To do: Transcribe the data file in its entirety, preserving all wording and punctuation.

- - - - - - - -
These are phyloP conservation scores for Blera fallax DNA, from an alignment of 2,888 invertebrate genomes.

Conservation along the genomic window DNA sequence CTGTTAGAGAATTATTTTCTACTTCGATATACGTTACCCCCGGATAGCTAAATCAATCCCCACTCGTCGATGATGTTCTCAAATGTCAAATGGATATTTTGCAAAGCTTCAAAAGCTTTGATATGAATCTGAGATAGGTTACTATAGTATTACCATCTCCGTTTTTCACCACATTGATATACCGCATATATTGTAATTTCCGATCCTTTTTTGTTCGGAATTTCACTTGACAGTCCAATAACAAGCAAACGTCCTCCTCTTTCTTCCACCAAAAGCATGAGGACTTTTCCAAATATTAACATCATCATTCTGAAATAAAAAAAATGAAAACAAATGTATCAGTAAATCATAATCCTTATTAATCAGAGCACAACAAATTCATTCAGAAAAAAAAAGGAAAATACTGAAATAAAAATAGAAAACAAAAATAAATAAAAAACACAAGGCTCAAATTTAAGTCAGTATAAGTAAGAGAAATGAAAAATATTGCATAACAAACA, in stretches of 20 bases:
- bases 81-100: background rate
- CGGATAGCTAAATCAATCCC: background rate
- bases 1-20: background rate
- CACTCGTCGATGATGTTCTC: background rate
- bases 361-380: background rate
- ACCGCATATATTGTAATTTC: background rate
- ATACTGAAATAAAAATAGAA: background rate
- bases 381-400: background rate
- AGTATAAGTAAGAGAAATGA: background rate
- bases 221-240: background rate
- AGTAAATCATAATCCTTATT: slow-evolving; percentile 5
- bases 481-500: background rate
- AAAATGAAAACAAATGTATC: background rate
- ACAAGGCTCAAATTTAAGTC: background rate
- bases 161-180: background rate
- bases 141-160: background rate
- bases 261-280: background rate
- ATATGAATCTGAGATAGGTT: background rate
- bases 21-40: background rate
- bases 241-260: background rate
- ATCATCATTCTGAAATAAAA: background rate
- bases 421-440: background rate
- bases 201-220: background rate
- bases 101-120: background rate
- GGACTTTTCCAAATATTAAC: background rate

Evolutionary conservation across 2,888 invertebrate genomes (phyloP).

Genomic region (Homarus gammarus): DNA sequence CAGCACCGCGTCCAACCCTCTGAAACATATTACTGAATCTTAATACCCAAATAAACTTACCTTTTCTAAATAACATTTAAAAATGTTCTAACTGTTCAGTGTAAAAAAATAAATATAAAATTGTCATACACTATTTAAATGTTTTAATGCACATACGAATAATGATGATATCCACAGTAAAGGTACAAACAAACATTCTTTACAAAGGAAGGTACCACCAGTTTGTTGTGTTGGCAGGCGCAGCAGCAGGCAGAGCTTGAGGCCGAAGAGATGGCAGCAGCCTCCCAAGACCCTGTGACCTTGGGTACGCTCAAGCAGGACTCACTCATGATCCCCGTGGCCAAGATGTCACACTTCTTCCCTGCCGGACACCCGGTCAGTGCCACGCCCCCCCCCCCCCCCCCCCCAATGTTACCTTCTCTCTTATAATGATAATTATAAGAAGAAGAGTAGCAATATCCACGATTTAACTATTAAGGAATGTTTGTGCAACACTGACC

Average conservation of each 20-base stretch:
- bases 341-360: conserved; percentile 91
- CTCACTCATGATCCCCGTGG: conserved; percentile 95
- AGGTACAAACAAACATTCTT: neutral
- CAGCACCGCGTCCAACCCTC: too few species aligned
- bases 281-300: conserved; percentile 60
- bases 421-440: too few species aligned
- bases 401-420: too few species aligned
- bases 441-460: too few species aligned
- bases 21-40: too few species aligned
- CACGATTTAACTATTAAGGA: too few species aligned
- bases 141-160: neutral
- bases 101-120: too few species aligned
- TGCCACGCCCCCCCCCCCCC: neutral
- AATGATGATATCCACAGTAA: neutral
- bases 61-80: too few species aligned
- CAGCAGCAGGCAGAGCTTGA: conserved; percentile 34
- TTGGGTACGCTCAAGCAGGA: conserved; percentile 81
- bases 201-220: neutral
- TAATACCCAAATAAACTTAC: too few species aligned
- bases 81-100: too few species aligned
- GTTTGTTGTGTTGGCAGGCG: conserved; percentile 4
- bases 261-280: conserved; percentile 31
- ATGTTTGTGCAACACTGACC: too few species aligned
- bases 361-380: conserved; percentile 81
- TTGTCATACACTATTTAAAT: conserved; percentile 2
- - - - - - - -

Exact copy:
These are phyloP conservation scores for Blera fallax DNA, from an alignment of 2,888 invertebrate genomes.

Conservation along the genomic window DNA sequence CTGTTAGAGAATTATTTTCTACTTCGATATACGTTACCCCCGGATAGCTAAATCAATCCCCACTCGTCGATGATGTTCTCAAATGTCAAATGGATATTTTGCAAAGCTTCAAAAGCTTTGATATGAATCTGAGATAGGTTACTATAGTATTACCATCTCCGTTTTTCACCACATTGATATACCGCATATATTGTAATTTCCGATCCTTTTTTGTTCGGAATTTCACTTGACAGTCCAATAACAAGCAAACGTCCTCCTCTTTCTTCCACCAAAAGCATGAGGACTTTTCCAAATATTAACATCATCATTCTGAAATAAAAAAAATGAAAACAAATGTATCAGTAAATCATAATCCTTATTAATCAGAGCACAACAAATTCATTCAGAAAAAAAAAGGAAAATACTGAAATAAAAATAGAAAACAAAAATAAATAAAAAACACAAGGCTCAAATTTAAGTCAGTATAAGTAAGAGAAATGAAAAATATTGCATAACAAACA, in stretches of 20 bases:
- bases 81-100: background rate
- CGGATAGCTAAATCAATCCC: background rate
- bases 1-20: background rate
- CACTCGTCGATGATGTTCTC: background rate
- bases 361-380: background rate
- ACCGCATATATTGTAATTTC: background rate
- ATACTGAAATAAAAATAGAA: background rate
- bases 381-400: background rate
- AGTATAAGTAAGAGAAATGA: background rate
- bases 221-240: background rate
- AGTAAATCATAATCCTTATT: slow-evolving; percentile 5
- bases 481-500: background rate
- AAAATGAAAACAAATGTATC: background rate
- ACAAGGCTCAAATTTAAGTC: background rate
- bases 161-180: background rate
- bases 141-160: background rate
- bases 261-280: background rate
- ATATGAATCTGAGATAGGTT: background rate
- bases 21-40: background rate
- bases 241-260: background rate
- ATCATCATTCTGAAATAAAA: background rate
- bases 421-440: background rate
- bases 201-220: background rate
- bases 101-120: background rate
- GGACTTTTCCAAATATTAAC: background rate

Evolutionary conservation across 2,888 invertebrate genomes (phyloP).

Genomic region (Homarus gammarus): DNA sequence CAGCACCGCGTCCAACCCTCTGAAACATATTACTGAATCTTAATACCCAAATAAACTTACCTTTTCTAAATAACATTTAAAAATGTTCTAACTGTTCAGTGTAAAAAAATAAATATAAAATTGTCATACACTATTTAAATGTTTTAATGCACATACGAATAATGATGATATCCACAGTAAAGGTACAAACAAACATTCTTTACAAAGGAAGGTACCACCAGTTTGTTGTGTTGGCAGGCGCAGCAGCAGGCAGAGCTTGAGGCCGAAGAGATGGCAGCAGCCTCCCAAGACCCTGTGACCTTGGGTACGCTCAAGCAGGACTCACTCATGATCCCCGTGGCCAAGATGTCACACTTCTTCCCTGCCGGACACCCGGTCAGTGCCACGCCCCCCCCCCCCCCCCCCCCAATGTTACCTTCTCTCTTATAATGATAATTATAAGAAGAAGAGTAGCAATATCCACGATTTAACTATTAAGGAATGTTTGTGCAACACTGACC

Average conservation of each 20-base stretch:
- bases 341-360: conserved; percentile 91
- CTCACTCATGATCCCCGTGG: conserved; percentile 95
- AGGTACAAACAAACATTCTT: neutral
- CAGCACCGCGTCCAACCCTC: too few species aligned
- bases 281-300: conserved; percentile 60
- bases 421-440: too few species aligned
- bases 401-420: too few species aligned
- bases 441-460: too few species aligned
- bases 21-40: too few species aligned
- CACGATTTAACTATTAAGGA: too few species aligned
- bases 141-160: neutral
- bases 101-120: too few species aligned
- TGCCACGCCCCCCCCCCCCC: neutral
- AATGATGATATCCACAGTAA: neutral
- bases 61-80: too few species aligned
- CAGCAGCAGGCAGAGCTTGA: conserved; percentile 34
- TTGGGTACGCTCAAGCAGGA: conserved; percentile 81
- bases 201-220: neutral
- TAATACCCAAATAAACTTAC: too few species aligned
- bases 81-100: too few species aligned
- GTTTGTTGTGTTGGCAGGCG: conserved; percentile 4
- bases 261-280: conserved; percentile 31
- ATGTTTGTGCAACACTGACC: too few species aligned
- bases 361-380: conserved; percentile 81
- TTGTCATACACTATTTAAAT: conserved; percentile 2